Hence where I am now, an adult (age-wise) seeing tons of people I know (older and younger) still going all out in the bad-kid department. And I’m like, wow, I’m really old. Because none of this stuff interests me. And being the annoying teenager who complains about how hungover she is or the pimply dude who screams about how much he hates his Mom all over Facebook is just annoying.
Why can’t more teenagers and young adults be good like me?
Good people are fun, contrary to popular belief. We don’t have hangovers (that’s fun!!). We don’t get arrested (that’s even more fun!). And we don’t lose brain cells by doing weird club drugs (we just lose them by watching The Real Housewives but that’s different).
All this talk about good things made me think of two good things sandwiched together to make one really good thing. Or one really bad thing, if you think like that. (Can two goods equal a bad? Chat amongst yourselves)
So I thought, why not bake an Oreo cookie into a brownie? It’d be like an Oreo-cookie brownie sandwich. That’s really, really good.
I spotted this idea over at Picky Palate and thought it was too cute not to bake up. These brownie cakes would be perfect for holiday gifts–just tie a couple up with a fancy ribbon and you’re good to go!! You could also experiment with different flavors, like using peppermint Oreos in place for a more Christmas-y treat, the orange cream Oreos for a yummy orange-and-chocolate combination, or colored Oreos for birthday parties. I’d like to know what the golden Oreos taste like in between brownies… maybe I’ll have to be bad and find out.
Oreo-Stuffed Brownie Cakes *as inspired by Picky Palate’s Oreo Stuffed Brownies
1 box brownie mix, plus ingredients on back of box
1 pkg Oreos
White chocolate, for drizzling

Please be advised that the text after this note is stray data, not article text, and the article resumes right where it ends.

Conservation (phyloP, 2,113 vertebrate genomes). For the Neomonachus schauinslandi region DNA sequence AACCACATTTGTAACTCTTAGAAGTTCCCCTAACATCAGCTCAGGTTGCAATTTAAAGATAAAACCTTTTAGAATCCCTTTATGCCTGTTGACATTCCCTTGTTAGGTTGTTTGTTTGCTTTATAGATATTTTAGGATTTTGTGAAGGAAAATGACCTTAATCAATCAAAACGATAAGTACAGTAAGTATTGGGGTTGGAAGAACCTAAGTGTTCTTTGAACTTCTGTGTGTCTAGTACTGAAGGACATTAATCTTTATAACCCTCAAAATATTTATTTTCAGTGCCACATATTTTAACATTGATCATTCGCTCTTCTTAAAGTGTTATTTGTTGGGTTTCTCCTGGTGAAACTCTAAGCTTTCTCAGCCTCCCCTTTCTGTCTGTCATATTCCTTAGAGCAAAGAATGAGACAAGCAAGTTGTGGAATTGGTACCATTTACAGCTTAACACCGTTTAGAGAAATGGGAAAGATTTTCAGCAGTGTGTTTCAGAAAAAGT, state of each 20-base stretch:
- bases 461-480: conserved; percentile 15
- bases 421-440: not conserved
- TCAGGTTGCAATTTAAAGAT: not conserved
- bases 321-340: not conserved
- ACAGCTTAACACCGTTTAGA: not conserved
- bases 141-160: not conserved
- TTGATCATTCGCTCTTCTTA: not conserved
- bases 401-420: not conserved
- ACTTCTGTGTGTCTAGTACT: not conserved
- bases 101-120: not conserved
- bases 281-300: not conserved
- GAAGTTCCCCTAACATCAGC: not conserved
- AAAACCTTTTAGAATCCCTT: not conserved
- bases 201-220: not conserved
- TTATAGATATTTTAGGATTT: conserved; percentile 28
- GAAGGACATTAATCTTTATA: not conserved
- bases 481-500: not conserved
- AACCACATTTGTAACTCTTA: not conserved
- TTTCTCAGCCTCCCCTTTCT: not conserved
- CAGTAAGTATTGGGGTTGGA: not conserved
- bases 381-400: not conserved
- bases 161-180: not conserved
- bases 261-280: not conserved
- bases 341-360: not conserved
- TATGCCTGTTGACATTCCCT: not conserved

Sprinkles, non-pareils, jimmies… whatever!
1. Preheat oven to 350 degrees F. Generously spray 2 muffin pans with cooking spray; set aside.
2. Prepare your brownies according to package directions. Leave the mix in your mixing bowl! It’s the “dip” for the Oreos.
3. Take one Oreo cookie and plop it into the brownie batter. Carefully turn the cookie over using a fork to coat it completely. Use the fork to remove the cookie from the batter, allowing the excess to drip off, if needed. Place the Oreo into one of the greased cavities of your muffin tin. Repeat, using all the Oreos or until your muffin tins are full.
4. Bake for about 10-13 minutes or until the brownie cakes are done. Immediately after removing from oven, run a knife along the edge of the brownie cakes. This will make it easier to remove the brownie cakes once they’re cooled and will prevent your brownie cake from sticking inside the pan! Allow the loosened brownie cakes to sit in pans for about 5 minutes, then carefully remove with the knife onto a wire rack to cool completely. Drizzle with white chocolate if desired, and sprinkle with festive sprinkles or non-pareils.
A brownie sandwiching an Oreo cookie. Trust me, it isn’t too good to be true or else I’d be a dirty liar and therefore not a good girl. Duh.
Unfortunately, my boyfriend is in the process of building a new computer for himself–yay!–but that means no videos until it’s complete–boo! However I’ll still provide an AWESOME personal pumpkin pie tutorial this week, pictures and all, in place of a video. Thanks so much to everyone who watches my videos and reads my post each day and week. You’re the best!!